On this website, "costs" are defined as the resources, such as land, labor, and material, expended on the project by the entity providing it.
These "costs" are often referred to as "agency costs" and do not include any costs borne by the users of the project or the public at large. On this website the latter costs are considered negative benefits, sometimes referred to as disbenefits.
Costs are generally easier to measure than benefits and easier to value, because they represent goods or services that are usually traded for money, such as labor, land, and materials. Typical costs of a transportation improvement project are:
Initial costs: Site acquisition; planning, design, engineering, and construction
Life-Cycle Cost Analysis
The costs used in benefit-cost analysis are the same as those used in a life-cycle cost analysis, and they are treated in the same way in terms of discounting and inflation. A benefit-cost analysis goes a step further and compares all costs of a project to its benefits.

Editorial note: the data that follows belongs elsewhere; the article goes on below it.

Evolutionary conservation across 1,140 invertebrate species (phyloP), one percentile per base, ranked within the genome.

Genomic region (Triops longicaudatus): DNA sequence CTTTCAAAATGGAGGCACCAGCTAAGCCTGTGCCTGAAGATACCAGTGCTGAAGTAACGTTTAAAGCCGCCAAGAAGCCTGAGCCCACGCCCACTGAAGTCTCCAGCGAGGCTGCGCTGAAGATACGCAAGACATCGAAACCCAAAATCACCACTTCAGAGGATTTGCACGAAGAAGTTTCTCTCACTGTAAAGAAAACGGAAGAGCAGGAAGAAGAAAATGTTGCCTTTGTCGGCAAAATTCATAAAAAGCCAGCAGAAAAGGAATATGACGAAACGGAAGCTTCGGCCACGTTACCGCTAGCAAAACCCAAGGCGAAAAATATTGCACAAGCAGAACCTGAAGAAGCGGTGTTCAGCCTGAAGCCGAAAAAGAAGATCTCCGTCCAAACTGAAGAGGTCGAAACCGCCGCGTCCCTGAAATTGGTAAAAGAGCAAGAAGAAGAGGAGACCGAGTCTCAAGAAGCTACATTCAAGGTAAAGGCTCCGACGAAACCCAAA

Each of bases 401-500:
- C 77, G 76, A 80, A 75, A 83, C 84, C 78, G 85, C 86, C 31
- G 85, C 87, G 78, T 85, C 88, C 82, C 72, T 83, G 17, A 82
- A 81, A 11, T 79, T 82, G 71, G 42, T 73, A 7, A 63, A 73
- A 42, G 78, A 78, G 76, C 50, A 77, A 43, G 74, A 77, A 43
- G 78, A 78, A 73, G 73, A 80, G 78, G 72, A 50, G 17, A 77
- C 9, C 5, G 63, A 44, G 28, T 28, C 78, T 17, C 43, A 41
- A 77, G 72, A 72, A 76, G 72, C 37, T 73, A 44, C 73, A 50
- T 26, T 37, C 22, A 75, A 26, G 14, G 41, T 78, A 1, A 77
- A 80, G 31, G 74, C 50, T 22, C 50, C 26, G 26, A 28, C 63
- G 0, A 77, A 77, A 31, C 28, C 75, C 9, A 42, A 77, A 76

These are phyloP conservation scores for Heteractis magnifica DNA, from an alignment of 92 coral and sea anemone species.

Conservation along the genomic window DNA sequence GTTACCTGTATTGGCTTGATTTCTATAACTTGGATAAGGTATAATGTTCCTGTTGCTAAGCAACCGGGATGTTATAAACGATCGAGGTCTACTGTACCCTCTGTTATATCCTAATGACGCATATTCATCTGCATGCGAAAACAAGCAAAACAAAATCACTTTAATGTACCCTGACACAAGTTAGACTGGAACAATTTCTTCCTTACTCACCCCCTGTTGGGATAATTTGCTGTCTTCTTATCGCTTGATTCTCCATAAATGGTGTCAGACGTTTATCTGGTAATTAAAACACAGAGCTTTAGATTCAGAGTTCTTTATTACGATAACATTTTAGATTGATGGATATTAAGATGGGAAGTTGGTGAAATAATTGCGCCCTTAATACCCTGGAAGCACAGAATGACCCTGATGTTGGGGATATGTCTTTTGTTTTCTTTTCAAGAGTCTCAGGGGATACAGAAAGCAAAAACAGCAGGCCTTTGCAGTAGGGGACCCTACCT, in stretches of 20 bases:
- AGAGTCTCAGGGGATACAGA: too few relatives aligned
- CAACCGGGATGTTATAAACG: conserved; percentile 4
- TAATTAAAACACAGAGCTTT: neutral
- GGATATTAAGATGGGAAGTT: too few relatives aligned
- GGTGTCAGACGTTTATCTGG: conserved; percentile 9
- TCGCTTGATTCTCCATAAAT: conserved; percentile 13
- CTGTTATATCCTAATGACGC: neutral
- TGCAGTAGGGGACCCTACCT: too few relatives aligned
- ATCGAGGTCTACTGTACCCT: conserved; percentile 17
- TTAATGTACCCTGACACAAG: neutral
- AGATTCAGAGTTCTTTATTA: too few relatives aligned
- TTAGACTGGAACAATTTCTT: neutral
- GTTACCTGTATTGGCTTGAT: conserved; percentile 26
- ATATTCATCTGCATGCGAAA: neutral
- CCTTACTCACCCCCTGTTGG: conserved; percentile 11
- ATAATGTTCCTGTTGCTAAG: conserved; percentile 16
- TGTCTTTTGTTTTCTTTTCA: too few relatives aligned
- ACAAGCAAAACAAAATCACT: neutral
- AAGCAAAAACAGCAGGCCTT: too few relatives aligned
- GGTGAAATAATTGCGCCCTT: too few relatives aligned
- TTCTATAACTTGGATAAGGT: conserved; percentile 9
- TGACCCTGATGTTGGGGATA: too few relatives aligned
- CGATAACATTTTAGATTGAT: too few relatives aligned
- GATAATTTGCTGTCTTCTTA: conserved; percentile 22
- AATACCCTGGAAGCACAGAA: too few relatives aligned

These are the benefits of the best improvement opportunity foregone in order to fund the proposed project. For example, if available funds are used to build a rail system, they cannot be used to widen a highway. In benefit-cost analysis, opportunity costs can be implicitly dealt with by analyzing project alternatives that represent the best alternative use of the project funds. The opportunities are, of course, limited to projects for which the available funds can actually be used.
The Calculations section of this website explains how to deal with inflation, discounting of future benefits, as well as how to handle joint costs, sunk costs, and transfer payments and avoid double-counting.